Amid turmoil, Harvard’s applications dip

Applications to Harvard College were down this year, even as many other highly selective schools hit record highs. The drop suggests that a year of turmoil – which went into overdrive with a student letter that said Israel was “entirely responsible” for the Oct 7 Hamas attacks – may’ve dented Harvard’s reputation.
Harvard’s announcement on Thursday came as all eight Ivy League schools sent out their notices of admission or rejection, known as Ivy Day.While Brown University also saw a drop in applications, applications rose at many other elite colleges, including the University of Pennsylvania, Dartmouth, Columbia, the MIT, Bowdoin, Amherst and the University of Virginia. Harvard focused on the positive. “We are delighted by the stunning array of talents and lived experiences the class of 2028 will bring with them from throughout the US and around the world,” William Fitzsimmons, dean of admissions and financial aid, said.
College counsellors and admissions experts said it was difficult to pin down the factors behind the decline in Harvard’s numbers, but that the scrutiny has been intense. It began with a historic Supreme Court decision June 29, striking down decades of affirmative action policy at Harvard that had become a model for higher education. It culminated in the resignation on Jan. 2 of Claudine Gay, who was Harvard’s first black president. At that point, she faced accusations of plagiarism in her scholarly work, on top of complaints about her evasive testimony on antisemitism in Dec before a House panel.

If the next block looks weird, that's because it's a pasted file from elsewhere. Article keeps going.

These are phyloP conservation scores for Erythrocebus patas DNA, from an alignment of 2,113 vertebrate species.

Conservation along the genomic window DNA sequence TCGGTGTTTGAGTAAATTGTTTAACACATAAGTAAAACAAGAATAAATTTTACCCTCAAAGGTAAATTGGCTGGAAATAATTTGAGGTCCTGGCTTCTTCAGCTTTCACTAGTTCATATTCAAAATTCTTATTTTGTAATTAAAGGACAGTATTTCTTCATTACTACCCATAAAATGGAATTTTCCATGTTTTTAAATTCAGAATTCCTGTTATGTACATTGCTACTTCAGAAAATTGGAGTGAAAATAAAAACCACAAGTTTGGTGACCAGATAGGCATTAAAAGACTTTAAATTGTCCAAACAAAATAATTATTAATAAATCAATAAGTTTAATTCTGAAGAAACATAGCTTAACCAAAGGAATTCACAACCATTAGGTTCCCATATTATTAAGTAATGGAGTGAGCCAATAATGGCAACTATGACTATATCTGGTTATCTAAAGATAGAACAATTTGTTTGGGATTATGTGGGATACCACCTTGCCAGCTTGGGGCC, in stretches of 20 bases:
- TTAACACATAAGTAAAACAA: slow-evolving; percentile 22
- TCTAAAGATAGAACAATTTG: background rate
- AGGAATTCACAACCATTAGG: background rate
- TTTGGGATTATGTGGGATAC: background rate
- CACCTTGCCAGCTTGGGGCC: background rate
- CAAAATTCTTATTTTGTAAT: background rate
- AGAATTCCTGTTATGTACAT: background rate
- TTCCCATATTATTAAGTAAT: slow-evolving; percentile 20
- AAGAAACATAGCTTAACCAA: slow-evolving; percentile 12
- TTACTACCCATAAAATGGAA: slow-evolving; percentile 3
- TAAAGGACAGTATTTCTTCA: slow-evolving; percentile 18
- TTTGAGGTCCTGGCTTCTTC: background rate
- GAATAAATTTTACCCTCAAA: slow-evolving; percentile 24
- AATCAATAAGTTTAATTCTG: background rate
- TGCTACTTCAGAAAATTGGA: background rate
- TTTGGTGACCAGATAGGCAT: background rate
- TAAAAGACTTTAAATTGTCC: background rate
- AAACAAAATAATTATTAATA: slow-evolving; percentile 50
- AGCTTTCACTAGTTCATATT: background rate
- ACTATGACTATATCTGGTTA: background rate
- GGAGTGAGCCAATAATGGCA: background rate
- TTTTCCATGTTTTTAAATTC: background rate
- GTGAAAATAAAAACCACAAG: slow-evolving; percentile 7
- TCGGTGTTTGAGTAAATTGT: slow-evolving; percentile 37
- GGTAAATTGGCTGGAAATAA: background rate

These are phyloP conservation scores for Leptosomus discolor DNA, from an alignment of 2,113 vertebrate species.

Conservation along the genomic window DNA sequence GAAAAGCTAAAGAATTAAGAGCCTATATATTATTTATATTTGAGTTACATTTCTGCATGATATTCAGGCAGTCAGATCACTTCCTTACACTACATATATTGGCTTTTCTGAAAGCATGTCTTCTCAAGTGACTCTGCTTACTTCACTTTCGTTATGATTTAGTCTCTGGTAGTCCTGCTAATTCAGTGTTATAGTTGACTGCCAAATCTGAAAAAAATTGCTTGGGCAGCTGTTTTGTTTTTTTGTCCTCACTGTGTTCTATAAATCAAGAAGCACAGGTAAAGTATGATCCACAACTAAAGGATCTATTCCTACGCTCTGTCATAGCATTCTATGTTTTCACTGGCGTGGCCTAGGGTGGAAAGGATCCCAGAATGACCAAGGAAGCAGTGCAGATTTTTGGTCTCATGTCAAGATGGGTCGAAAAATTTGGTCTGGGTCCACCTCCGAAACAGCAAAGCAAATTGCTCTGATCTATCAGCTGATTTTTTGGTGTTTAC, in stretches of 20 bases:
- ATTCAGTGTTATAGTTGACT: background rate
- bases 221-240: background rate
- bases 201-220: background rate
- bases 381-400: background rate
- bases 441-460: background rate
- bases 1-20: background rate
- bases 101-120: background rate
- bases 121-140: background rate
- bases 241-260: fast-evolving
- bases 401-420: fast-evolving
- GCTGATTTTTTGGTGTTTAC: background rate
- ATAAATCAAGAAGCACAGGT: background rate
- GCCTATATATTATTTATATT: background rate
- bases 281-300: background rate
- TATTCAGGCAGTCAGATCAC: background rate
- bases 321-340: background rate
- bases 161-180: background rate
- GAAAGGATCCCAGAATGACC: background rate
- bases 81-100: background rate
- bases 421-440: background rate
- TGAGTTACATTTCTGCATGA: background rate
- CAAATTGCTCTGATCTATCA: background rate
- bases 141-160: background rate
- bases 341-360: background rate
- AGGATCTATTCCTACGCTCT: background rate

A private college admissions coach said the anxiety over campus climate was particularly acute in the fall. “Students were terrified about the doxxing trucks, the CEOs calling for protester names, students losing job offers for speaking up about Israel-Palestine,” he said. “That drove some applicants to less-spotlight schools.” But some families, even Jewish families, were not deterred by the bad publicity. “Getting accepted to Harvard is still getting accepted to Harvard,” said Rivka Scheinfeld, whose daughter was accepted.
Overall, Harvard got 54,008 undergraduate applications in this admissions cycle, compared with 56,937 last year, a drop of 5%. That continues a trend that began with early applications, which were down 17%. Regular applications were down by 3%, to 46,087 from 47,384. Harvard said despite the decline, this was the fourth year in a row that the college had got over 50,000 applications.
Pennsylvania saw record applications – 65,230 – a nearly 10% rise from the year before, despite criticism of its then-president, Elizabeth Magill, for her legalistic testimony on antisemitism in the House hearing. One big difference between Harvard and Penn: Magill resigned swiftly – on Dec. 9, four days after her testimony. Gay, who testified the same day, remained president until Jan 2.
Among the Ivies, applications to Brown were down almost 5% from last year, still the third-largest applicant pool it has ever had. A Brown spokesman said some students were put off by a longer application with more essay questions. Yale and Dartmouth said they had got a record number of applications, both up 10% from last year. At Columbia and MIT, which also were in the news because of student protests, applications rose about 5%.


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